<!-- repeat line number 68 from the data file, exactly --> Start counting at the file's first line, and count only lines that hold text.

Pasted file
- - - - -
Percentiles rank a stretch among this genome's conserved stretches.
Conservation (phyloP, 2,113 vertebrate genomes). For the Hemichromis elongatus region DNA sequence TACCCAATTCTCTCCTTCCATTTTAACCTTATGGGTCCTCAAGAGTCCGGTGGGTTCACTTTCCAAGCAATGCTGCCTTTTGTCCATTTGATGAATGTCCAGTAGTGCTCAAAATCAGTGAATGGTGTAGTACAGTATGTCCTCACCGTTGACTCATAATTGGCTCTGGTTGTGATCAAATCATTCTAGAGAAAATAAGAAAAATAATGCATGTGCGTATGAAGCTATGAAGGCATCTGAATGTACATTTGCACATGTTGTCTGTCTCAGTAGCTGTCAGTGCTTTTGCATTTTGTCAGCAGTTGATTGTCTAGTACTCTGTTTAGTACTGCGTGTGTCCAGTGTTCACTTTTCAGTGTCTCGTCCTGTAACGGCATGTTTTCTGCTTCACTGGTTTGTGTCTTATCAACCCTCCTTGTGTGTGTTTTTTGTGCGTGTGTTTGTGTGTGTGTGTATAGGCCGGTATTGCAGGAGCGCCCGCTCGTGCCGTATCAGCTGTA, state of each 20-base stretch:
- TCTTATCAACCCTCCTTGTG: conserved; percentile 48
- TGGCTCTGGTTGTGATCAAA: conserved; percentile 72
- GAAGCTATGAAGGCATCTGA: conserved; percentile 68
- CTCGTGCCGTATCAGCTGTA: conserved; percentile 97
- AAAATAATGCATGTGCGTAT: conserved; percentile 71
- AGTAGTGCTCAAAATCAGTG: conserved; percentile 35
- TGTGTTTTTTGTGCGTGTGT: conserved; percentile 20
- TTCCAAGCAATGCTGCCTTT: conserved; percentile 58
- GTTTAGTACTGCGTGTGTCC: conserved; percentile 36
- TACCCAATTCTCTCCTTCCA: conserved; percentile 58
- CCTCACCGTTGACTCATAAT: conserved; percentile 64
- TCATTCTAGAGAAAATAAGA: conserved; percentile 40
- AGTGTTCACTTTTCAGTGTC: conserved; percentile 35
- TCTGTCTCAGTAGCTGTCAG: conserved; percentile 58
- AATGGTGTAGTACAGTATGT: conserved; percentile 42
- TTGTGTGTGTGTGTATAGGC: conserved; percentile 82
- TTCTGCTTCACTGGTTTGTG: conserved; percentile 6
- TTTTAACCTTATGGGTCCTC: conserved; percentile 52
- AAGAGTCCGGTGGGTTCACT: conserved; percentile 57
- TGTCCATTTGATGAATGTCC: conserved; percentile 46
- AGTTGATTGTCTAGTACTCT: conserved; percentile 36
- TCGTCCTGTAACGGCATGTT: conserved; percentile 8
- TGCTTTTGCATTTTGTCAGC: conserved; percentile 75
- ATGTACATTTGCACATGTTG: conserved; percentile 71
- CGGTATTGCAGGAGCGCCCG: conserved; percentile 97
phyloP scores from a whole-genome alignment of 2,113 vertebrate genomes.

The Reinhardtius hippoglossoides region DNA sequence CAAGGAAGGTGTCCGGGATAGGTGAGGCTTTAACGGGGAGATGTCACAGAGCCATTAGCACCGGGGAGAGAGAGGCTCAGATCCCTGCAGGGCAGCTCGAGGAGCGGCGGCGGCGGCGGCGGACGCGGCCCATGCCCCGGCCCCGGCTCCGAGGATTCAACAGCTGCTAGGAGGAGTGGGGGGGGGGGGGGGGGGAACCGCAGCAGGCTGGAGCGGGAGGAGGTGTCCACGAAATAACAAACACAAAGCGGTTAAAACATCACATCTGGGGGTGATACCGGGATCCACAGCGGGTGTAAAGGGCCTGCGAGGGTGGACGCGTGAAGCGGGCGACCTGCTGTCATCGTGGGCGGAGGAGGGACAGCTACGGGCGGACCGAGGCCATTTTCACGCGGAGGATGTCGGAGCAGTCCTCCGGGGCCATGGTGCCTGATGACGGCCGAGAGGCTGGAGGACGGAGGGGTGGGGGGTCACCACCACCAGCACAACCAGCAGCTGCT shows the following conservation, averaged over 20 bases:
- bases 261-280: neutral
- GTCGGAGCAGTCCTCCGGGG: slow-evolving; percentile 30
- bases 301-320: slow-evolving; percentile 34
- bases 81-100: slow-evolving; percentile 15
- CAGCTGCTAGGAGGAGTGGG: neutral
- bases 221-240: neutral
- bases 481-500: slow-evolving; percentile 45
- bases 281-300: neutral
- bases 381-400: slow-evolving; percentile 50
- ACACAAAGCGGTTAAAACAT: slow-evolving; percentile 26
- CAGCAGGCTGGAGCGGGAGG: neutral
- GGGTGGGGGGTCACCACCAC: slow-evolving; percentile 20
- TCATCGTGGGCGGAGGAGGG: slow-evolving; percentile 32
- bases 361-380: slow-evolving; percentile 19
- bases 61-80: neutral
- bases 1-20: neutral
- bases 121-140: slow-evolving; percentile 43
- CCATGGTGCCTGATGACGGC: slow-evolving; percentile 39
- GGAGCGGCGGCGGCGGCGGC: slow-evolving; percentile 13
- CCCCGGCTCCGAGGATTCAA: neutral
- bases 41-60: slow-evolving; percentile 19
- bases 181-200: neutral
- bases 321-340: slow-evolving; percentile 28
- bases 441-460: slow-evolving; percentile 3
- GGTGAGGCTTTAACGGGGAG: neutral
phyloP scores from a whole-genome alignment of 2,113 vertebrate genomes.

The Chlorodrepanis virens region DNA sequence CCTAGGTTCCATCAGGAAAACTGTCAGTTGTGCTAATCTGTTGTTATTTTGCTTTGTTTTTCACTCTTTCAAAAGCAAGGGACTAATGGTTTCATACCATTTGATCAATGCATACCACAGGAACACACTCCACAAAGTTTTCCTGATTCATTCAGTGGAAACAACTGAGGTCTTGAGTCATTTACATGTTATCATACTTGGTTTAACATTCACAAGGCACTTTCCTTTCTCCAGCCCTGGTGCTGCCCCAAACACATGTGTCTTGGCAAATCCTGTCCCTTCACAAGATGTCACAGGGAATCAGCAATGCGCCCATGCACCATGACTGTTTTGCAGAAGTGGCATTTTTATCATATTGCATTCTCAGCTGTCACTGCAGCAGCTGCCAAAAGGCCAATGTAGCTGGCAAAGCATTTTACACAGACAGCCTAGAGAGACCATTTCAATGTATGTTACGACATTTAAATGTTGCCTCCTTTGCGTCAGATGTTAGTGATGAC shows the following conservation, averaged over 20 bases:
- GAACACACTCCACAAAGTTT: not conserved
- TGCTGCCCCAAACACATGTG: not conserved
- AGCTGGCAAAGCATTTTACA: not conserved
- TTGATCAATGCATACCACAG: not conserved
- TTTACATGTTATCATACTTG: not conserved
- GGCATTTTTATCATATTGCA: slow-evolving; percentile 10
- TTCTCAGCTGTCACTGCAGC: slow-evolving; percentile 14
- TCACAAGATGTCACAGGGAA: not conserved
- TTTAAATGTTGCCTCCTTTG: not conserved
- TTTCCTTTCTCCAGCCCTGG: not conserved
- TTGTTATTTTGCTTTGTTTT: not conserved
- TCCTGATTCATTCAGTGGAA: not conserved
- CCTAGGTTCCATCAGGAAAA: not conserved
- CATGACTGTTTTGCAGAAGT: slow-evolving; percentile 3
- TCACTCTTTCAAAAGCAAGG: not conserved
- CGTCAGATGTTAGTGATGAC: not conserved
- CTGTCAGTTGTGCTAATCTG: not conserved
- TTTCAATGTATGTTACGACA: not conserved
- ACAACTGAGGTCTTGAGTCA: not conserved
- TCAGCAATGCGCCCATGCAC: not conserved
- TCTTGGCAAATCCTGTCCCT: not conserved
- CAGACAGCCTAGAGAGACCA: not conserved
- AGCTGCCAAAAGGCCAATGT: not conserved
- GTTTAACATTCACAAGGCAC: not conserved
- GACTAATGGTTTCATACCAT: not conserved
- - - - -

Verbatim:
- TCCTGATTCATTCAGTGGAA: not conserved